MySQL Installation Guide  /  Installing MySQL on Solaris

Chapter 8 Installing MySQL on Solaris


MySQL 5.7 supports Solaris 11 (Update 3 and later).

MySQL on Solaris is available in a number of different formats.


The installation packages have a dependency on the Oracle Developer Studio 12.5 Runtime Libraries, which must be installed before you run the MySQL installation package. See the download options for Oracle Developer Studio here. The installation package enables you to install the runtime libraries only instead of the full Oracle Developer Studio; see instructions in Installing Only the Runtime Libraries on Oracle Solaris 11.

To obtain a binary MySQL distribution for Solaris in tarball or PKG format,

Additional notes to be aware of when installing and using MySQL on Solaris:

  • If you want to use MySQL with the mysql user and group, use the groupadd and useradd commands:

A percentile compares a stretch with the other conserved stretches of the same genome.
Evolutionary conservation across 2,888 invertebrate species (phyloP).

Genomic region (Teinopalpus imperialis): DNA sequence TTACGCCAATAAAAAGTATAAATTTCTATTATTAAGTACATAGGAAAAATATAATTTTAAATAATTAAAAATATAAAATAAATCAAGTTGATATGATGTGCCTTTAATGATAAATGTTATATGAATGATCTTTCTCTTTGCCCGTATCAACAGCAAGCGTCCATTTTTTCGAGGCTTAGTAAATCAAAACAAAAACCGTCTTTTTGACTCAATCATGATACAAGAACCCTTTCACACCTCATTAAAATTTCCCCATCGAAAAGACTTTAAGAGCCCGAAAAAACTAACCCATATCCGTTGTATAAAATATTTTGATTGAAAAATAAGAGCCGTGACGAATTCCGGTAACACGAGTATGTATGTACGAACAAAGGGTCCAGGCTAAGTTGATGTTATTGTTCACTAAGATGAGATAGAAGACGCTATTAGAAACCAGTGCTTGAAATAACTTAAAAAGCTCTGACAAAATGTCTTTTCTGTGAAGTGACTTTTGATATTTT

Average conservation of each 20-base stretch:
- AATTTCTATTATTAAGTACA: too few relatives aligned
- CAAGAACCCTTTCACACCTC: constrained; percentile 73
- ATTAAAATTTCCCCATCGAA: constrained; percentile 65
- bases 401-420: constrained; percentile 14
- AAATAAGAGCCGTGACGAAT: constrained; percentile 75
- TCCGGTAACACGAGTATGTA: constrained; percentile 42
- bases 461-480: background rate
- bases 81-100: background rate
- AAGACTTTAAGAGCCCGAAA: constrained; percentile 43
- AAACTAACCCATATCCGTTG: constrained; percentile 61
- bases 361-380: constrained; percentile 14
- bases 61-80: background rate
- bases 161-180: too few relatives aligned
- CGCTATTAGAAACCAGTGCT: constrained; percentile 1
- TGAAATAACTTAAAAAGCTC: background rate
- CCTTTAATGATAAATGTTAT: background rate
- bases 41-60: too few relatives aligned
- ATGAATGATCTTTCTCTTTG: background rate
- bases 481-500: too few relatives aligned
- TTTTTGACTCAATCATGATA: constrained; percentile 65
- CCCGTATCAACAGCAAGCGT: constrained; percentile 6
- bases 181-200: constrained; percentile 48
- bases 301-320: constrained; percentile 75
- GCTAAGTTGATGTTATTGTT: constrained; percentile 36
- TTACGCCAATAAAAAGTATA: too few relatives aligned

groupadd mysql
    useradd -g mysql -s /bin/false mysql
  • If you install MySQL using a binary tarball distribution on Solaris, because the Solaris tar cannot handle long file names, use GNU tar (gtar) to unpack the distribution. If you do not have GNU tar on your system, install it with the following command:

    pkg install archiver/gnu-tar
  • You should mount any file systems on which you intend to store InnoDB files with the forcedirectio option. (By default mounting is done without this option.) Failing to do so causes a significant drop in performance when using the InnoDB storage engine on this platform.

  • If you would like MySQL to start automatically, you can copy support-files/mysql.server to /etc/init.d and create a symbolic link to it named /etc/rc3.d/S99mysql.server.

  • If too many processes try to connect very rapidly to mysqld, you should see this error in the MySQL log:

    Error in accept: Protocol error

    You might try starting the server with the --back_log=50 option as a workaround for this.

  • To configure the generation of core files on Solaris you should use the coreadm command. Because of the security implications of generating a core on a setuid() application, by default, Solaris does not support core files on setuid() programs. However, you can modify this behavior using coreadm. If you enable setuid() core files for the current user, they are generated using mode 600, and are owned by the superuser.